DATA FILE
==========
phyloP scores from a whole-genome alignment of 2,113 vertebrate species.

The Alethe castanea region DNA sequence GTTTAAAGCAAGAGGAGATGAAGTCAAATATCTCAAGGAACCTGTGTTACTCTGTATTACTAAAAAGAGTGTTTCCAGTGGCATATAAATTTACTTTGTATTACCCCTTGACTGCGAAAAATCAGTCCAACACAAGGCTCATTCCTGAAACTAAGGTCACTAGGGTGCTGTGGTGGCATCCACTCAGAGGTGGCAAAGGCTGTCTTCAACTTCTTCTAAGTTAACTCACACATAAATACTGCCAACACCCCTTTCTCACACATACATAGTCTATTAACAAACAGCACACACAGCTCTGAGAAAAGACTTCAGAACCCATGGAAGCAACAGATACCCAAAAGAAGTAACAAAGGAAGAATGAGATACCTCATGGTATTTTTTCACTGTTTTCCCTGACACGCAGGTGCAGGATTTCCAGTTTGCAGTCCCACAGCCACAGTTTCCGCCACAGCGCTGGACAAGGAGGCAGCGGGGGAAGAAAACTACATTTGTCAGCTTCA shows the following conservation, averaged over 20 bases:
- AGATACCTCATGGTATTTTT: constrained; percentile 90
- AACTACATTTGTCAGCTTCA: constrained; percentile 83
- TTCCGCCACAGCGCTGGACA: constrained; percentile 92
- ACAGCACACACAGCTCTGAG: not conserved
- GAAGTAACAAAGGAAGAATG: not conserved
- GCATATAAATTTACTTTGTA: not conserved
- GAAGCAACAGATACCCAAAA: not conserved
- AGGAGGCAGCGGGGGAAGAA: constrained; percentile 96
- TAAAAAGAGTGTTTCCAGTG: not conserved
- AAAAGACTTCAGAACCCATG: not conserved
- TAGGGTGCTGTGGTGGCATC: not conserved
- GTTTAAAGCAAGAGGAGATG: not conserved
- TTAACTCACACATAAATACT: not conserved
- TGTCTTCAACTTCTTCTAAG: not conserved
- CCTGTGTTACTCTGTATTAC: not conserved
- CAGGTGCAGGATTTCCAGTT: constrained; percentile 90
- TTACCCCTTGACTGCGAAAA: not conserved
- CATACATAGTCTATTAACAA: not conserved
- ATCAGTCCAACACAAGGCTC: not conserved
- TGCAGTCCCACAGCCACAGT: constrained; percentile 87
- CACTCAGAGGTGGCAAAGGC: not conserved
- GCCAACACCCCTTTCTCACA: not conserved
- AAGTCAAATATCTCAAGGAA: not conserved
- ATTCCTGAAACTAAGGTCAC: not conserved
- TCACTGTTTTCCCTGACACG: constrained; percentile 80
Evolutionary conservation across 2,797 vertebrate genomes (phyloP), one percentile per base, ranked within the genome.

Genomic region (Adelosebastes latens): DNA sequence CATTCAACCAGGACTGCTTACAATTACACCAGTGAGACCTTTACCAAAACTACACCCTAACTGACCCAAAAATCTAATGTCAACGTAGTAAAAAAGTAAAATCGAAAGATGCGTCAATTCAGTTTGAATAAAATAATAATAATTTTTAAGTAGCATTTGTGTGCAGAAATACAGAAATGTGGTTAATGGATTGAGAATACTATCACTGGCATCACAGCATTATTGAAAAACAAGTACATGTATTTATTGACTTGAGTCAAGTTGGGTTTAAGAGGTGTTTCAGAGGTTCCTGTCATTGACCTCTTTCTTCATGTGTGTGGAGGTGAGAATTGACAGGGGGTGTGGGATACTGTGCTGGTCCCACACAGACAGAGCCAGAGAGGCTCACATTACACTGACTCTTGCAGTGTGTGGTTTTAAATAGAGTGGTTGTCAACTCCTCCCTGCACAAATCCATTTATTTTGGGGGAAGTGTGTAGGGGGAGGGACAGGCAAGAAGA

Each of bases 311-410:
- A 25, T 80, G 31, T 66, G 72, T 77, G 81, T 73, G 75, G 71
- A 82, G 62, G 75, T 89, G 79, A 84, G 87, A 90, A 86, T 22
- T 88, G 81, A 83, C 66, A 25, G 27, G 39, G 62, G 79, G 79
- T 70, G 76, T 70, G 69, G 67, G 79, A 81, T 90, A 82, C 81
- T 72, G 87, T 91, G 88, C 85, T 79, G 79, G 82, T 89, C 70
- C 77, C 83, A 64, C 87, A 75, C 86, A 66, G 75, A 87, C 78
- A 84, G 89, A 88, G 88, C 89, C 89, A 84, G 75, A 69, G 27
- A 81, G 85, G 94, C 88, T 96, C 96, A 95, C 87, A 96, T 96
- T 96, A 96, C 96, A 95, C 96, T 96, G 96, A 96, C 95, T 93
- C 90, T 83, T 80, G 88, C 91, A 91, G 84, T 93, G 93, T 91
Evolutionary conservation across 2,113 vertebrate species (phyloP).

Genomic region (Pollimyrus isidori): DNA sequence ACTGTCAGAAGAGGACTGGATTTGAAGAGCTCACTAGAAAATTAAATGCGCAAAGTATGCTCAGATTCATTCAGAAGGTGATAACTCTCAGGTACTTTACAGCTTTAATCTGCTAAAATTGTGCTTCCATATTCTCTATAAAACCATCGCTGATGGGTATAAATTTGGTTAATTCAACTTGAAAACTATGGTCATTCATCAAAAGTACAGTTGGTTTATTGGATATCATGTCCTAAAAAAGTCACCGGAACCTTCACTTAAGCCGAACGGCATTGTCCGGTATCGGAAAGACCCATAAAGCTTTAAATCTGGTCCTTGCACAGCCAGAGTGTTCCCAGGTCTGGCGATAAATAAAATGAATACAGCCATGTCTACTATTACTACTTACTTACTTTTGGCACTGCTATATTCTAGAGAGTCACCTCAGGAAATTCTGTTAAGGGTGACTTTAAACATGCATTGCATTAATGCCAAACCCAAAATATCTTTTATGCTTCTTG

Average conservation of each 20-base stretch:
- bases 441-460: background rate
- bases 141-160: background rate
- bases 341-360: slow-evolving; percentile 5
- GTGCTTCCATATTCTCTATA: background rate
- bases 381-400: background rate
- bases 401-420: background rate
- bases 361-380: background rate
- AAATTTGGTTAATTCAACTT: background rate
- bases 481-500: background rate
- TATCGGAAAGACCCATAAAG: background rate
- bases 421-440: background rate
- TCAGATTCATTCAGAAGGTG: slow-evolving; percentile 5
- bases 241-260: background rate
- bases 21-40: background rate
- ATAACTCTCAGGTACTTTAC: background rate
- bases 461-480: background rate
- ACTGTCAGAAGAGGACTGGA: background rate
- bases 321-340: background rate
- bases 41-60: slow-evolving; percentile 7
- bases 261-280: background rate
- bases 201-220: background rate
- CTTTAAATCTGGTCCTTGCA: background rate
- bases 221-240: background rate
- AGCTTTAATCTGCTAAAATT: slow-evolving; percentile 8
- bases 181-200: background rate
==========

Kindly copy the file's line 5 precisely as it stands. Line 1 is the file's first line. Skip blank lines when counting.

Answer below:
- TTCCGCCACAGCGCTGGACA: constrained; percentile 92